Beyond The Iron Curtain
My brother and I were commanded as we were led into a windowless, empty room approximately 10 by 8 feet, lit by 2 low-wattage light bulbs with no shades hanging from the ceiling. The guards closed the door and left us to our own devices.
There was just one faded framed photo of Krushchev hanging on the otherwise blank walls. The floor was vinyl, that fake wood type of pattern so common in the fifties. It needed scrubbing.
We looked at each other.
They had taken our passports. We thought we were going to visit Berlin which, at the time, was still in East Germany so we had to cross the border from West Germany. We traveled in France, West Germany, Switzerland and Austria so far, with stamps in our passports at each border witnessing our journey. And we filled the car with petrol earlier that day, knowing it was pricier behind “the Iron Curtain.” We were only just beginning to realize what the term meant.
We were only just beginning to realize what the term meant.
We reminisced about our adventures in the 3 weeks since leaving London with Mummy’s little car to camp around Europe.
We had visited Eva, who had been employed by our next-door neighbors in Stanmore, a suburb of London, to look after their 2 young children. She had a nice room in their house, but when she was not needed to baby-sit or to do housework, she was expected to remain in her room except for meals. With 3 teenagers in our home, Eva was welcome to join us whenever she was free from her duties. She shared our lives for the year, learning most of her English from us. Eva had returned to her family in Graz, in the Austrian Alps where Roger and I were welcomed warmly in their lovely wooden chalet.
We remembered the night we camped at Fussensee, in Bavaria, on the Austrian border. We were setting up our pup tent as another family nearby were setting up their larger tent. They seemed to be watching us. The father was building a fire and soon, the daughter, about my age, came over and invited us to join them for supper. We were conversing in my limited German and their minimal English with a lot of help from our hands. The mother asked me is a confidential tone,
She pointed to Roger and me and then her 4th left-hand finger where she noticed I was not wearing a ring.
I laughed and shook my head.
“No” I exclaimed, “He is my brother. We are camping around Europe together.”
Her response was hilarious. She shook her head, enlightened.
“We thought not. Too cold.”
We talked about the night in Strasbourg when we camped by the river. It was hot and humid. There was no flat site to pitch our tent because they had had heavy rains, the river had overflowed its banks leaving pools of water everywhere. Mosquito heaven. I have always been highly allergic to mosquito bites. Trying to sleep on a 30% slope was not fun, but worse was to come.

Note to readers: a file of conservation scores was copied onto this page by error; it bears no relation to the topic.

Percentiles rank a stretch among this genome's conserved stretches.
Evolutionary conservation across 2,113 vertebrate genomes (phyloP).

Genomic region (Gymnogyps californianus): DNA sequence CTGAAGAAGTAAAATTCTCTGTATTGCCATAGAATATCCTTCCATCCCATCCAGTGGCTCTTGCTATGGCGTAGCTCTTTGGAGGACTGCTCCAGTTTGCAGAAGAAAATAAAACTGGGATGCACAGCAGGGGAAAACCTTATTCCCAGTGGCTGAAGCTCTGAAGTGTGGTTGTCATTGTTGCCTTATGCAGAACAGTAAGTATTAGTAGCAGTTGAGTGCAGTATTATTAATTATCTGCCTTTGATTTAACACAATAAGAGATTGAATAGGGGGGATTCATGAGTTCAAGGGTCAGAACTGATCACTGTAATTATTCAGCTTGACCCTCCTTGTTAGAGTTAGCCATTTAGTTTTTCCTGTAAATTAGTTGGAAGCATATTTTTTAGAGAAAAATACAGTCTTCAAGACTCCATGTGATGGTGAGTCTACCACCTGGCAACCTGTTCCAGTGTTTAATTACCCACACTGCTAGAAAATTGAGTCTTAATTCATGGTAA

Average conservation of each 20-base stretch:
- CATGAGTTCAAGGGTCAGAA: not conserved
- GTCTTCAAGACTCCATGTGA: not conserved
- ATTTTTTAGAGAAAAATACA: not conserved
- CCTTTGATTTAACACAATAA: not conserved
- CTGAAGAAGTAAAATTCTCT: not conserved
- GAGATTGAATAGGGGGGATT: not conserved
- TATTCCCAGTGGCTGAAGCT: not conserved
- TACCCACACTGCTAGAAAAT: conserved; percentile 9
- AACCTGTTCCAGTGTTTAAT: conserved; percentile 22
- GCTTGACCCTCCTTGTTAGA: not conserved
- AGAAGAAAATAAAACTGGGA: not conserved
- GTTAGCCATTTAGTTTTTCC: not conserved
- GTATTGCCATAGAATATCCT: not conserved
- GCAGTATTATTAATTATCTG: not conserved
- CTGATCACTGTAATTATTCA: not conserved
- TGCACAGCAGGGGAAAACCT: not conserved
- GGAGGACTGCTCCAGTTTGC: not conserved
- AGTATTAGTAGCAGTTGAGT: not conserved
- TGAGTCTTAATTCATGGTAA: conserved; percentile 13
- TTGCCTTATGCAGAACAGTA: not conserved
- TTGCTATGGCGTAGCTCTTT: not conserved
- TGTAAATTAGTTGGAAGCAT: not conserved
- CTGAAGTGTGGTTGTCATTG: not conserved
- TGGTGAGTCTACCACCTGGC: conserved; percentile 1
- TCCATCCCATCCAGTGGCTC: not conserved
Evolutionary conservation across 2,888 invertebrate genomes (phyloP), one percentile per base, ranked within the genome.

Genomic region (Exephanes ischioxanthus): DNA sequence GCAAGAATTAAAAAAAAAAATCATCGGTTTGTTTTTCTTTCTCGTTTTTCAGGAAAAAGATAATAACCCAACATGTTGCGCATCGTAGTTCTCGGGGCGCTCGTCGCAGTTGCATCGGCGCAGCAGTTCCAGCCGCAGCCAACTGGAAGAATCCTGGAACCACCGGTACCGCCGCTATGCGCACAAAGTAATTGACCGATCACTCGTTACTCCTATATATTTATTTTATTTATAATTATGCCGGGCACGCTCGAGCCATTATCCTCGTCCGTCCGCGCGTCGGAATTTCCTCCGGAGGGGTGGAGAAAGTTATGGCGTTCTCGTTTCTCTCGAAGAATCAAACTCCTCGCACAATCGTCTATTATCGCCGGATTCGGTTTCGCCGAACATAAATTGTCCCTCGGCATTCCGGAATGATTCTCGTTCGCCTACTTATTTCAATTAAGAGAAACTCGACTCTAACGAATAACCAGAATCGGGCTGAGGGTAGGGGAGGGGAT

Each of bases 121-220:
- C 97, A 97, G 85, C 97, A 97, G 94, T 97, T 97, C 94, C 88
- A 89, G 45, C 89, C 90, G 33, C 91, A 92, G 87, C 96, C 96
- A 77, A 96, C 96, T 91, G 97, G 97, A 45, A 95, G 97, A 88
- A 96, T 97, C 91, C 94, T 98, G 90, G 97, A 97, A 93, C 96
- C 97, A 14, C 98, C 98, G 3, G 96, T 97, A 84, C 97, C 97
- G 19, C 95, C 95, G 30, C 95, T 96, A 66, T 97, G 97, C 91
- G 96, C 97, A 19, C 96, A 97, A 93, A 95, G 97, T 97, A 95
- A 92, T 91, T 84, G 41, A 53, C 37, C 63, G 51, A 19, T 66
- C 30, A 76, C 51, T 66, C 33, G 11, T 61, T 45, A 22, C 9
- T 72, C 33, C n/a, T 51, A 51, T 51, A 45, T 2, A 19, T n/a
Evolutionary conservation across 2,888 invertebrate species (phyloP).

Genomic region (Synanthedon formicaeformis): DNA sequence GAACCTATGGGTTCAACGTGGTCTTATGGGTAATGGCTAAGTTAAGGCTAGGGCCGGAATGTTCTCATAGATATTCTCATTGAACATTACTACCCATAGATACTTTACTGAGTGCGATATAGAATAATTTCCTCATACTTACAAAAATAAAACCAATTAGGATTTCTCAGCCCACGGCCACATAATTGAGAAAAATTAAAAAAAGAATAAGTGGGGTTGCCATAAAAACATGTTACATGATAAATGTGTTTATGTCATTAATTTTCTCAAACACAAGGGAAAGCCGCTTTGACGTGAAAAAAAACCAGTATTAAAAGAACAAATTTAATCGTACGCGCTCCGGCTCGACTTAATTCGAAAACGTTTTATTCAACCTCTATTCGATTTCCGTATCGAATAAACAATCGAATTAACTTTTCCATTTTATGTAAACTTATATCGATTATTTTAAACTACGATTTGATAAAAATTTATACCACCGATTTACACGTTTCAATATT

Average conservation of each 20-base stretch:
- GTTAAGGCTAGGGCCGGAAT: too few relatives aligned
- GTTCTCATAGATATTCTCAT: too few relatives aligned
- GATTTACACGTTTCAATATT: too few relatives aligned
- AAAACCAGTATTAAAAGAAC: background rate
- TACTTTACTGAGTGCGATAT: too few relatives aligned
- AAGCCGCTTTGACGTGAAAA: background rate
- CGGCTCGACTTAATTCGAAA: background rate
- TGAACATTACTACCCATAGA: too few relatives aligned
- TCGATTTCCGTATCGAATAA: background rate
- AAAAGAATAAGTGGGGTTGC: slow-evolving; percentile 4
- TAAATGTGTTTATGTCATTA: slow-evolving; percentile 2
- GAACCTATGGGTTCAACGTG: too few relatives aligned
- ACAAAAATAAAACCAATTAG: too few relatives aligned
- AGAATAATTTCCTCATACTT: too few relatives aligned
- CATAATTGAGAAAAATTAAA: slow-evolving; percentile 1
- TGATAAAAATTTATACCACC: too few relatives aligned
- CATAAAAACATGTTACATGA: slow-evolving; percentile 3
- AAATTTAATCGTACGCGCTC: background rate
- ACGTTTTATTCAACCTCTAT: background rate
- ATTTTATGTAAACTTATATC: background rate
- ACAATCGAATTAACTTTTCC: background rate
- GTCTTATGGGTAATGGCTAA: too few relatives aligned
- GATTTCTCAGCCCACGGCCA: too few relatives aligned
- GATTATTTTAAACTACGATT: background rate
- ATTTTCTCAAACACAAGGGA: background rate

When daylight arrived my eyelids were so swollen I could not open them. I had bites in other places but my face was most affected because it had remained outside my sleeping bag. My hand was also swollen because I kept exposing it trying to swot the mosquitos when I heard that evil buzzing near my ears. Roger made breakfast and packed up our tent alone. Once we parked in the city, he steered me by my elbow while he described the interesting buildings in vivid detail, telling me about the history. Strasbourg, in Alsace, was transferred between the French and Germans repeatedly over the centuries and the architecture was influenced by both cultures. I visited Strasbourg nearly 50 years later and it all seemed deja-vu – I still remembered Roger’s descriptions.
At this point 3 border guards burst into the room in their high black leather boots and shiny brass buttons on their khaki uniforms.
At this point 3 border guards burst into the room in their high black leather boots and shiny brass buttons on their khaki uniforms. I half expected them to click their heels and march like the Nazis. We stood up as they proceeded to bring in the contents of our car which they spread out on the large table.
They opened the tent and seemed satisfied we were not using it to smuggle anything. Our toothbrushes, other toiletries, underwear, pots, pans, camp stove as well as all our clothes, sleeping bags and books were unloaded in a heap, but the item which caught their imagination was the soft toilet tissue.
We had understood many places in Europe in 1959 were using shiny sheets of “Jeyes” toilet paper so we had brought enough soft tissue for the 2 of us for the month. The guards had obviously never seen anything like it. They didn’t ask what it was for, and if they had may not have got an answer, since their English seemed limited to “Wait here” or “No touch,” and my German was inadequate to explain.
They kept unravelling it and holding each sheet up to the bare light bulb to see if there were secret messages written on it.
They kept unravelling it and holding each sheet up to the bare light bulb to see if there were secret messages written on it. Or so we thought. We couldn’t think of any other reason for inspecting it as they did. Eventually, with at least 3 rolls totally unravelled on top of the rest of our possessions, one of them went out and returned with our passports and indicated we could take our belongings back to the car and cross the border.
It took us several trips to return everything during which we remained silent for fear they would stop us. We had plenty to say once we were on the road to Berlin, Roger driving and me patiently rewrapping the toilet tissue. We were acutely aware that we needed to be careful for the next few days whenever we were in Soviet-controlled East Germany, including East Berlin.